CHANGE: a compass for growth

Chartered client, Sheila Foster*, vowed during her life planning meeting at Chartered she could not afford to get involved in service to others as a career that did not yield an income.

But, as many of us have learned, life has a way of redirecting us on an unanticipated path … and for Sheila, this change has resulted in the happiest and most joyful days of her life.

Today, Sheila works with a group that helps members with their addiction.  “I am a personal sponsor to three wonderful people who are battling with their pain,” she says. “My greatest joy comes from seeing changes in their attitudes and behaviour.”

Not content to have just one channel of helping others, Sheila also chairs a quilting group that does great work for a few ‘gogos’ who run creches in the Inanda Valley.

“So I just want to say thank you, Chartered, for your inspiring newsletters and your hope-filled editorials,” says Sheila, and, true to her generous and caring nature, has shared an article that she has written on Change, in the hopes that other clients will be similarly encouraged. Please click here to enjoy it.

*not her real name

 CHANGE: a compass for growth

Just as seasons change, so we, too, experience many changes in our lives.

The changing seasons can have powerful effects on us: winter can be depressing, spring is all about expectation, summer is the fullness of contentment and happiness, and autumn is a time for slowing down and going into a restful period, knowing that all is well with the world and with us too.

The Serenity Prayer talks of accepting what we cannot change and having the courage to change those things within our power to do so.   One of the things that we cannot change is the fact that we do have an alcoholic in the family or in our group of friends. What we can do is accept that this addiction is a disease and that we are powerless to fix it.   We can also accept that we are not alone – we know there is a Higher Power always with us and a community where we can share our burdens, losses and grieving.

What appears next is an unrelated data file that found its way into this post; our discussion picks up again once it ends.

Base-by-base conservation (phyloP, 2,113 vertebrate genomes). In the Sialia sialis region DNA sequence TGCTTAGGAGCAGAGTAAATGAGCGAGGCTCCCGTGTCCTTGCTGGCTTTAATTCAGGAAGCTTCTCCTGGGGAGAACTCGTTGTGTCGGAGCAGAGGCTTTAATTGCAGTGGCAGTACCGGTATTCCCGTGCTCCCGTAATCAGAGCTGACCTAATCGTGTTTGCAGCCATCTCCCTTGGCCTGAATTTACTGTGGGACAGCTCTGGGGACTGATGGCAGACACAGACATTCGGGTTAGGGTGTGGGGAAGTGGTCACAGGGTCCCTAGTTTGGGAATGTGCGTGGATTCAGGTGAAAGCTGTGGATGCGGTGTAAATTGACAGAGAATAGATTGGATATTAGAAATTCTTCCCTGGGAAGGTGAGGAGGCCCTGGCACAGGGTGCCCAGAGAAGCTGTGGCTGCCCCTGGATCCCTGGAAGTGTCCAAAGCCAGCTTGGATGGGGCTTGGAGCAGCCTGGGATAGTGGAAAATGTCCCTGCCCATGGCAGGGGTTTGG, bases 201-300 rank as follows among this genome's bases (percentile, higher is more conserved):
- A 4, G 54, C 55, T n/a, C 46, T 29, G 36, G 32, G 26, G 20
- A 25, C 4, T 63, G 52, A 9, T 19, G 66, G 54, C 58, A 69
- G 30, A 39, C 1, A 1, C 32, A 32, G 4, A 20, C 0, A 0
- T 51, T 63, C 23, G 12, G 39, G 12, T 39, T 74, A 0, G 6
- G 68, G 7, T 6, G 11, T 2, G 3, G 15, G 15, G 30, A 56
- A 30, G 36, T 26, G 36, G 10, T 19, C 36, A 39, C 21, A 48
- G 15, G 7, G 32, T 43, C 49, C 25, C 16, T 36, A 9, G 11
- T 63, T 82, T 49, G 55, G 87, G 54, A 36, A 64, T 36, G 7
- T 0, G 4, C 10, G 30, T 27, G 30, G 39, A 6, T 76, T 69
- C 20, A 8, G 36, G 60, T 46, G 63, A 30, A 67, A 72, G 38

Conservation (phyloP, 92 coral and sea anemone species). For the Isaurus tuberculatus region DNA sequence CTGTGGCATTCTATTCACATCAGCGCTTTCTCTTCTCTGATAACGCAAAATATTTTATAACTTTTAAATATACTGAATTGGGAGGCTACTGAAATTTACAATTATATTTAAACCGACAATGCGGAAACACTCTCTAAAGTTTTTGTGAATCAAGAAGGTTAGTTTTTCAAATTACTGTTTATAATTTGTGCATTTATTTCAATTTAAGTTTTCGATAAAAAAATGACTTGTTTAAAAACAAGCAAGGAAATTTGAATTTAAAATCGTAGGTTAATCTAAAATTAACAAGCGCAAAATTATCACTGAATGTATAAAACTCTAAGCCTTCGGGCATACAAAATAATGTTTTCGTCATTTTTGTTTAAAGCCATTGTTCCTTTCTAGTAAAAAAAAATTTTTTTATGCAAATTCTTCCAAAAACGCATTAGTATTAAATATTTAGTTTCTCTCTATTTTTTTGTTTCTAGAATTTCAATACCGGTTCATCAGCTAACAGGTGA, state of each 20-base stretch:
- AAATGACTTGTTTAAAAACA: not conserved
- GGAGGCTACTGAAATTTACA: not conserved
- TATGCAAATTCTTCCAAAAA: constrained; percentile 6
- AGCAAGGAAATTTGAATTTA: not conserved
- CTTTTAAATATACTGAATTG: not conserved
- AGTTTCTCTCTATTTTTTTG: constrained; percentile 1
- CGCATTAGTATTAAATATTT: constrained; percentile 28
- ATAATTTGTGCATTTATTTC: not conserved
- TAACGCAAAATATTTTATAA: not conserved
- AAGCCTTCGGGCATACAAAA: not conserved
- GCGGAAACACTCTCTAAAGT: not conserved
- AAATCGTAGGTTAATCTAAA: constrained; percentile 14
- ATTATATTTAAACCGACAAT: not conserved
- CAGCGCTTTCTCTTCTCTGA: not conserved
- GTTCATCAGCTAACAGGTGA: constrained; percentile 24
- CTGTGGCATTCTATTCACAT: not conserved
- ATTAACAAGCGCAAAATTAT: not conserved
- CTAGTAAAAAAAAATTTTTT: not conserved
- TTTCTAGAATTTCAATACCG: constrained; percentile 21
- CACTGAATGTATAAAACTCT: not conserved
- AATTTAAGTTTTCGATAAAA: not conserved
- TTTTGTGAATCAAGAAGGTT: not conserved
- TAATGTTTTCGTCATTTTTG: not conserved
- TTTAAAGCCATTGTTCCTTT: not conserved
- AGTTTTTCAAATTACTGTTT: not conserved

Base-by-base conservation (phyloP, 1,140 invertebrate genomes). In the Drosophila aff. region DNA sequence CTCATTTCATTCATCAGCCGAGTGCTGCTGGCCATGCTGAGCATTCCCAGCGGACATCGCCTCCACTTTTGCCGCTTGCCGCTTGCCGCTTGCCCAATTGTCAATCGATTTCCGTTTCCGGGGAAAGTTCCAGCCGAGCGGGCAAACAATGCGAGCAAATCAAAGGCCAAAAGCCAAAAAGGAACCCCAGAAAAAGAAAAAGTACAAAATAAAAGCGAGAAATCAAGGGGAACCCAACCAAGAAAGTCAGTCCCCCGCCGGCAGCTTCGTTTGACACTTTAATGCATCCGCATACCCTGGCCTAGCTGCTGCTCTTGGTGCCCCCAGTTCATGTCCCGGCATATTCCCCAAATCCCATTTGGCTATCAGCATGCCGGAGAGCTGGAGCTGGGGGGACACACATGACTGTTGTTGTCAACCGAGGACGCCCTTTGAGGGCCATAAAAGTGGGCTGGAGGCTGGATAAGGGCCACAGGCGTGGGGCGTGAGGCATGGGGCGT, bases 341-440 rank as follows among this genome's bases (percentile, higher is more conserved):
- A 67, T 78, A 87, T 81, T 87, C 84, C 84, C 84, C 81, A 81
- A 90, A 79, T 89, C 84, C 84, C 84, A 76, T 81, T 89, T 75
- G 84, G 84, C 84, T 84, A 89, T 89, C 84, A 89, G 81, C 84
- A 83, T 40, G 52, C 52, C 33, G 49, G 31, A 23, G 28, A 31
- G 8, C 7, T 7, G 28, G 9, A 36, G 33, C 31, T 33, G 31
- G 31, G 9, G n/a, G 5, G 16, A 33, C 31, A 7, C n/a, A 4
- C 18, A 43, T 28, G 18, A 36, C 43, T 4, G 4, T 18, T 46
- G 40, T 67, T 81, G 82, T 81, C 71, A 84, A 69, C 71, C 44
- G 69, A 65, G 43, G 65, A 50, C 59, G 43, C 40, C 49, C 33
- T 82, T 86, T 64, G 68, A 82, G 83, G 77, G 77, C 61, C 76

We say loss and grieving because that is exactly what it is.   As the disease has taken control, our alcoholic has lost his own power … and we have lost the dreams of childhood and adult expectations.   It is helpful to recognise that we are grieving and, at the same time, to know that there is help, strength and the ability to turn those losses into new beginnings of a rich and happy life for ourselves.   We have the choice, and so many discover this by following programmes such as our amazing and proven one.   It doesn’t take long for change to start making itself felt without us even being aware of it.

By changing our own attitudes towards our alcoholic and our loved ones, we can:

  • extend thoughtful little courtesies towards them
  • apologise for our own behavior
  • convey our regrets to the alcoholic
  • express our understanding of this disease
  • try to be more tolerant and gentle
  • try to bring a little humour into the relationship.

As you work the program, these little things start to make an enormous difference. As you both grow together, you will find that life will change and winter will slowly but certainly give way to spring and summer!   Many times an active alcoholic will change, too, and start to want the things you have.   That’s when their programme will start and with your encouragement, a new beginning will take place.

So, change is filled with wonderful possibilities … if we will but take hold of it.

When we are no longer able to change a situation, we are challenged to change ourselves. ~Viktor Frankl

Leave a Reply

Your email address will not be published. Required fields are marked *

This site uses Akismet to reduce spam. Learn how your comment data is processed.